• Problems at work or school due to absences or poor performance
  • Financial problems due to the cost of fentanyl
  • Criminality to fund a fentanyl addiction
  • Isolation and social withdrawal

What are the stages of fentanyl addiction treatment?

The three main stages of fentanyl addiction treatment are detox, rehab and aftercare, each of which plays an important role in effective recovery.

Fentanyl detox

Fentanyl detox is the process of clearing the drug from your system and is the first step on the road to recovery. It is important that detox is always carried out in an inpatient detox centre like Liberty House because of the potentially dangerous fentanyl withdrawal symptoms. These can include:

  • Anxiety
  • Agitation
  • Muscle pain
  • Insomnia
  • Diarrhoea
  • Cold sweats
  • Nausea and vomiting
  • Increased heart rate
  • Hypertension
  • Seizures
  • Psychosis

Withdrawal symptoms can start as early as six hours after the last dose of fentanyl and can last for weeks. This is why medically supported detox is essential to help you through this difficult time. Our team of doctors and psychologists will medically assess you before you begin fentanyl detox and will monitor you throughout the process to make sure you are as comfortable as possible. They may also administer medication to help with the fentanyl withdrawal symptoms.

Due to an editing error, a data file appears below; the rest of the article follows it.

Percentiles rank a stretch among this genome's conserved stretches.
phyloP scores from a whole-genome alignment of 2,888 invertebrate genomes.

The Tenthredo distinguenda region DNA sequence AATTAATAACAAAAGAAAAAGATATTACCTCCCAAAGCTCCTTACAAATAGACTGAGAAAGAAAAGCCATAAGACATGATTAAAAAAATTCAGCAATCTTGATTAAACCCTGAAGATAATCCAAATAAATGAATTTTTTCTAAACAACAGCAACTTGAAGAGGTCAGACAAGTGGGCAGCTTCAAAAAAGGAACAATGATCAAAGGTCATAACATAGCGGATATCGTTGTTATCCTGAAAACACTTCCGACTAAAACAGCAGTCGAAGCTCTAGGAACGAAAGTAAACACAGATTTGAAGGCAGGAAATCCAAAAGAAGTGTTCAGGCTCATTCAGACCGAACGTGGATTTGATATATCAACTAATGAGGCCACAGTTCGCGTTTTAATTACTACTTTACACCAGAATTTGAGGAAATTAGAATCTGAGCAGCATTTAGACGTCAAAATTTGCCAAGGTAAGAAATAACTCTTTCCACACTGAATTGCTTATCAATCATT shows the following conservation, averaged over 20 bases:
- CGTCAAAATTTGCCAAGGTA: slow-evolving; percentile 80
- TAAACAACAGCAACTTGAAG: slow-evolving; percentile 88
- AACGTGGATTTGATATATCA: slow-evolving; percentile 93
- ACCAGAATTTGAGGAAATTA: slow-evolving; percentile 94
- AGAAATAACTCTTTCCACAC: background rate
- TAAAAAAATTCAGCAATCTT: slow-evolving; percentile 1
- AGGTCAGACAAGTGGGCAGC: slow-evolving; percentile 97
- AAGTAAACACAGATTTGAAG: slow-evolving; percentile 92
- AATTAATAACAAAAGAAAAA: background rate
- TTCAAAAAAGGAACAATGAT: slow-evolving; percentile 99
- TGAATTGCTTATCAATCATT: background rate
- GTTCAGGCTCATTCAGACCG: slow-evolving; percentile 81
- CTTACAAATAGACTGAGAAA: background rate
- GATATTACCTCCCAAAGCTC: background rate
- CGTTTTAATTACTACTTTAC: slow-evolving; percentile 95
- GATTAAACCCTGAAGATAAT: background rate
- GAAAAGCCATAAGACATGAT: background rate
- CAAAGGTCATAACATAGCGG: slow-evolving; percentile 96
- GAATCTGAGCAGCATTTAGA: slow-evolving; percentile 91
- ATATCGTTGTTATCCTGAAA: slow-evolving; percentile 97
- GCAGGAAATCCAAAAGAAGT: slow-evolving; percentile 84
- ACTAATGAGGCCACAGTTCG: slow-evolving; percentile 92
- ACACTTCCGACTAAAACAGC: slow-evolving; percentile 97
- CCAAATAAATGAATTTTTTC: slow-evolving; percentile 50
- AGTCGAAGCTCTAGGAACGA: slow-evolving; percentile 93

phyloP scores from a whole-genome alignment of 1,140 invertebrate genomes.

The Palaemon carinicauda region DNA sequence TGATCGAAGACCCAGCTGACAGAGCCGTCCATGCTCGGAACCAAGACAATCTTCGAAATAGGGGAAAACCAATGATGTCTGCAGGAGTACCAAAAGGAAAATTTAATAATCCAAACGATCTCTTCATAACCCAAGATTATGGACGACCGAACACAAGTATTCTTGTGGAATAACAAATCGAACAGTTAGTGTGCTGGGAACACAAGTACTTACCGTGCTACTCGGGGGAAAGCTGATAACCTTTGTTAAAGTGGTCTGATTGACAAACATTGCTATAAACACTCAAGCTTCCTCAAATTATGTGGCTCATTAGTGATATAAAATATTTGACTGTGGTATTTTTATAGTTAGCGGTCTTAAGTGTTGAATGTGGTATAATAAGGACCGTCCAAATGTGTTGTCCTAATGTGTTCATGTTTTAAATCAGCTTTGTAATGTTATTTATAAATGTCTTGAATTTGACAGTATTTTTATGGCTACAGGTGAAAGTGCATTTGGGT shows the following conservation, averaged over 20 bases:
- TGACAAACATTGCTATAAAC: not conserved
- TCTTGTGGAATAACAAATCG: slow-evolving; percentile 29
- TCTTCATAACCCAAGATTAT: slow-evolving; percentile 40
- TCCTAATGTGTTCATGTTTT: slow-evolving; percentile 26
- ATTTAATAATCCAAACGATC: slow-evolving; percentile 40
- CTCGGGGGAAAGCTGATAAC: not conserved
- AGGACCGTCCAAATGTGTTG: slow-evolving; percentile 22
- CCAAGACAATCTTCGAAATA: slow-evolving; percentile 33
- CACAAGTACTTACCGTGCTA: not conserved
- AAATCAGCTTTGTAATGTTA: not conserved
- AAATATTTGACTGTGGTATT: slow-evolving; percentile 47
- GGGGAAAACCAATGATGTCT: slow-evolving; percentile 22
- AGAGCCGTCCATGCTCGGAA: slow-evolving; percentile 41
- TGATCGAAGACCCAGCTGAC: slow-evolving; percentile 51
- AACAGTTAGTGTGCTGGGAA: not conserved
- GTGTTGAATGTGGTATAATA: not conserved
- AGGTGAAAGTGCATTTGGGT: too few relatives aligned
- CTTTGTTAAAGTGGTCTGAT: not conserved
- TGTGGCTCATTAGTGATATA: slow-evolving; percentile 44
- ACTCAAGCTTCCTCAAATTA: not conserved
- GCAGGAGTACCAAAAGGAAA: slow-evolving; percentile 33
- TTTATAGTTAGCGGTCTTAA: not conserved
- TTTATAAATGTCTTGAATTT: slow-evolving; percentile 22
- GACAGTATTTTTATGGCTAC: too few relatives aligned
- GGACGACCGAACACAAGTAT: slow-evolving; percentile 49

Fentanyl rehab

Alongside detox, you will also undergo fentanyl rehab at Liberty House. Rehab treatment is all about addressing the psychological aspects of your addiction and learning new skills to help you in your recovery. Inpatient fentanyl rehab is usually the safest and most effective treatment option because it provides an immersive recovery environment, shields you from access to fentanyl and gives you the chance to focus solely on your recovery. At Liberty House, we foster a real sense of community where all our clients and staff work together to support each other in recovery.

Our fentanyl rehab programme includes a range of evidence-based addiction therapies including:

  • Group therapy: This is a key part of our fentanyl rehab programme as it provides an opportunity for you to share your experiences with others who are going through the same thing. It also helps to build a support network which can be vital in early recovery.
  • Cognitive Behavioural Therapy (CBT): CBT is a talking therapy that can help you to identify and challenge the negative thoughts and behaviours that are fuelling your fentanyl addiction.
    One-to-one therapy: This is an opportunity for you to explore your fentanyl addiction in more depth with a qualified therapist who has also been through recovery, and has first-hand experience and knowledge of your situation.